Privacy Policy

Personal Information Privacy Plan

In pursuit of its vision and mission, the University is committed to:

  • rigorous standards of scholarship
  • positively influencing our communities through our teaching, research and scholarly activities
  • recognising our location in the Asia-Pacific and deepening our engagement with the region
  • bringing disciplines together to address the key issues of our time
  • promoting the respect of individual rights and ethical standards
  • participatory decision making and problem solving
  • contributing to a robust, equitable and environmentally sustainable society
  • recognising and valuing diversity
  • recognising the unique place of First Peoples in Australian history and culture, and enabling their continued contribution to the nation.

The University’s commitment to individual rights, ethical standards and sustainability includes commitments to the appropriate collection, storage and use of information, and to the protection of the privacy of personal information. The Griffith Information Management Framework requires that data and information be secured and protected from unauthorised access, use and disclosure.

In undertaking our normal business of teaching, learning and research, the University collects, stores and uses personal information. Learning and research in all fields of human endeavour will often necessarily involve the collection of personal information. While we treat this information with the highest standards of security, confidentiality and privacy, there are occasions when we may disclose this information to third parties where required by law, or where necessary for the conduct of our business.

There are a range of guidelines, processes and policies already in place to protect the privacy of personal information at Griffith University. This Privacy Plan represents the integration of the Information Privacy Principles (IPP), set out in the Information Privacy Act 2009, schedule 3, into the University’s existing policy framework, and is the umbrella instrument for all documents relating to confidentiality and privacy within the University.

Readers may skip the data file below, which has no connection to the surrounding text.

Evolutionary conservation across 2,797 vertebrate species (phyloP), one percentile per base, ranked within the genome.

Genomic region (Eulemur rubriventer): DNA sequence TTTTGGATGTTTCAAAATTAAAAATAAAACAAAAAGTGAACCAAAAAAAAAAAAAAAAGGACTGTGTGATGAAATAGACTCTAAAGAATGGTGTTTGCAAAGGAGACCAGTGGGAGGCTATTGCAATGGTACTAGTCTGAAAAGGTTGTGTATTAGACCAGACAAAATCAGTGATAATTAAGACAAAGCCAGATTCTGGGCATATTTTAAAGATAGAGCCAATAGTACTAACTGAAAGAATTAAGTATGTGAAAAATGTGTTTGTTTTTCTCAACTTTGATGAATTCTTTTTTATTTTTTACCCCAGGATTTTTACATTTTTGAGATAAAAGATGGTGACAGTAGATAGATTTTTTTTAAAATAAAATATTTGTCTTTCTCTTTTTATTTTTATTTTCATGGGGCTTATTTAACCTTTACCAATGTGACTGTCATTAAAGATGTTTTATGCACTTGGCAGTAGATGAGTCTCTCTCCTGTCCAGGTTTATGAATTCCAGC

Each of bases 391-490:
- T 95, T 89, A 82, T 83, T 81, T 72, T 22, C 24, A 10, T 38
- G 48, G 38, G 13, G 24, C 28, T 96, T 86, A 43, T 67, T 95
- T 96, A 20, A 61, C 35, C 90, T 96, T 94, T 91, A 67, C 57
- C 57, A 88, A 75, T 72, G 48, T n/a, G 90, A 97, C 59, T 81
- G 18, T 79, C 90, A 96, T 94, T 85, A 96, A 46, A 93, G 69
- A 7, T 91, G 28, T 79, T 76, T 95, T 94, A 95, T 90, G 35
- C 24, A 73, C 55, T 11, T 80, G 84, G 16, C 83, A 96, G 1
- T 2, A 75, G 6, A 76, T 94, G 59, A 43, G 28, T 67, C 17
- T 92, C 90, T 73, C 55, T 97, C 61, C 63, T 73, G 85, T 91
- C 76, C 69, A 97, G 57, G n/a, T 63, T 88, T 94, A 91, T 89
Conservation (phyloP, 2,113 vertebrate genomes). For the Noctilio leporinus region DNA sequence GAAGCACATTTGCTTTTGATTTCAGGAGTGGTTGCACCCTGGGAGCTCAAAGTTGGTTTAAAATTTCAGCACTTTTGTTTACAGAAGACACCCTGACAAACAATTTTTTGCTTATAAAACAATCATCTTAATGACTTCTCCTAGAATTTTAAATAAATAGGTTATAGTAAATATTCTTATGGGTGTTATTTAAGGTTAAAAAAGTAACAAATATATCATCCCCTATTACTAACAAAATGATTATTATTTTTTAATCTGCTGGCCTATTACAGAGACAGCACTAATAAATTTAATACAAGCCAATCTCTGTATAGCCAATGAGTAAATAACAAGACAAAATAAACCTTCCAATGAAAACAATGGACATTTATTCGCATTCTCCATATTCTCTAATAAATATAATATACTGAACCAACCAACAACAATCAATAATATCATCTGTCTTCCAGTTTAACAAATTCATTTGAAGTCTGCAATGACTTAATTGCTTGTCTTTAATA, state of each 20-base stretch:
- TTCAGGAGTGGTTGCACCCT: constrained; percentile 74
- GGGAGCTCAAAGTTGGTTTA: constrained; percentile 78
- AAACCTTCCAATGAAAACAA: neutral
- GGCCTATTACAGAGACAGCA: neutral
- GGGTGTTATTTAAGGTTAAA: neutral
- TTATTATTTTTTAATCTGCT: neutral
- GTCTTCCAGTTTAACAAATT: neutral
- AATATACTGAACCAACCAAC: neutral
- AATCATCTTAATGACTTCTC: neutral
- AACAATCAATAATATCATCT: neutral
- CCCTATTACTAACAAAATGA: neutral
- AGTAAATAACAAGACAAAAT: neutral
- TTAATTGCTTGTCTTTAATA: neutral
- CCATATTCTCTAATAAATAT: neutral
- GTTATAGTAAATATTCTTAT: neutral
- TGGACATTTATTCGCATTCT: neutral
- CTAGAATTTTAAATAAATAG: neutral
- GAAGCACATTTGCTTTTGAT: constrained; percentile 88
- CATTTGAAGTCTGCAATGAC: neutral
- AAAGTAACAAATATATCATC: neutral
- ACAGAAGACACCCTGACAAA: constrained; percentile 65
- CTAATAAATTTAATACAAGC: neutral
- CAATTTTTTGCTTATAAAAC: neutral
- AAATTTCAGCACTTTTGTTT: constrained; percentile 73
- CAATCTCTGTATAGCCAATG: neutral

The overall responsibility for privacy in the University resides with the Vice Chancellor and President. University Council has delegated the authority to approve or not approve changes to the University’s Privacy Plan to the Vice Chancellor as the Principal Officer under the Information Privacy Act 2009. The responsibility for day to day management has been delegated to the Vice President (Corporate Services). The Vice President (Corporate Services) as Privacy Contact Officer is the first point of contact for members of the campus community and the public on privacy matters including general information, requests to access and/or amend personal information, and for internal review and resolution of complaints.

For the University’s full privacy plan please go to: https://www.griffith.edu.au/about-griffith/governance/plans-publications/griffith-university-privacy-plan

The contact details for the Privacy Contact Officer are as follows:

The Privacy Contact Officer
Office of the Vice President (Corporate Services)
Griffith University
Nathan Qld 4111
Facsimile: +61 07 373 57507
Email: c.mcandrew@griffith.edu.au

Legislative Requirements

The Griffith University Privacy Plan has been developed in accordance with the Information Privacy Principles (IPP) set out in the Information Privacy Act 2009, schedule 3. These IPPs represent the community standard for collecting, storing, using and disclosing personal information by public agencies in Queensland. The Queensland IPPs are similar to the National Privacy Principles set out in the Privacy Act 1988 (Cth), schedule 3.

The Right to Information Act 2009 and the Information Privacy Act 2009 replaced Freedom of Information (FOI) laws and are designed to provide appropriate safeguards for the way the public sector handles an individual’s personal information.

Personal Information

Personal information is defined as information or an opinion, including information or an opinion forming part of a database, whether true or not, and whether recorded in a material form or not, about an individual whose identity is apparent, or can reasonably be ascertained, from the information or opinion.